DEPRESSION TURNS THE TIDE
FROM the outset of my administration I realized that the modern problems of Ellis Island were in distinct contrast to those of the flood-tide days.
The depression throughout the country had brought a lengthening of bread lines and those clamoring for municipal relief. The immigration laws provided for the deportation of "public charges" or vagrants under certain conditions. To all parts of the world had gone the news that America was no longer the "land of promise"; it was being rumored and reported by disappointed aliens in writing to their friends on the other side that the "promise" had been deleted from the mythical name which had gained force for two centuries.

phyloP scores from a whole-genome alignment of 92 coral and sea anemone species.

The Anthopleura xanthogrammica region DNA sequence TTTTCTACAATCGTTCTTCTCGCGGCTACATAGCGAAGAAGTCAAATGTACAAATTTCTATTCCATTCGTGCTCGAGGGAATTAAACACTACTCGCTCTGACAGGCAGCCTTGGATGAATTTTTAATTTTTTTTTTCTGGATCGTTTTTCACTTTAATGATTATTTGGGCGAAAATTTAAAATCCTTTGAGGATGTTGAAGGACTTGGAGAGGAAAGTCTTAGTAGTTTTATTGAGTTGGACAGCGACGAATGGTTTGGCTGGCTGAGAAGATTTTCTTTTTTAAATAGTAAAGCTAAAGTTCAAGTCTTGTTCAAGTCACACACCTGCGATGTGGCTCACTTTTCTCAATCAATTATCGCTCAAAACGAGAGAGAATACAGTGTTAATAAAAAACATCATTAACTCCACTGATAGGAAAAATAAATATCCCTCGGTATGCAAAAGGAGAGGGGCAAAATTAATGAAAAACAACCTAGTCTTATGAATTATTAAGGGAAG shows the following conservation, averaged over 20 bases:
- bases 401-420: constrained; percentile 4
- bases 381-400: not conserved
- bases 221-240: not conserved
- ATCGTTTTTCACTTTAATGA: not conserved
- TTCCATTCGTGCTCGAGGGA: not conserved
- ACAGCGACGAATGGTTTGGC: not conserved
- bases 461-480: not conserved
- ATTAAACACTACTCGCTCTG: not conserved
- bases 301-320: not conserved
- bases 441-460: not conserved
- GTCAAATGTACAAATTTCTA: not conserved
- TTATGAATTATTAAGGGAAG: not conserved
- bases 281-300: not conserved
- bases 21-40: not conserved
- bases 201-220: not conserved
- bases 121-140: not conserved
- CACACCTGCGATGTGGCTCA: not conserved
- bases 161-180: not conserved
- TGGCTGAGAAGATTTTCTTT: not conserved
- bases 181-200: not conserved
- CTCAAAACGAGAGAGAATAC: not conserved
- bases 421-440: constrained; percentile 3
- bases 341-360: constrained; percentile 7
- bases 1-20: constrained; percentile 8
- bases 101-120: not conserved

In the administration of Secretary Doak at Washington there was a clearly defined policy of deportation. First, he had publicly announced that he intended to rid the country of undesirable foreigners. In some instances, he employed the "anarchist" or radical clause of the law, but he also made a drive against vagrants and unemployed, as well as those here illegally.
Early in my regime at the Island, New York's Alien Squadron of the Police Department accompanied by ambitious Immigration Inspectors detailed by Secretary Doak to Ellis Island for the grand clean-up, entered a Finnish dance hall in Harlem and locked the doors behind them. The celebrating Finns were lined up against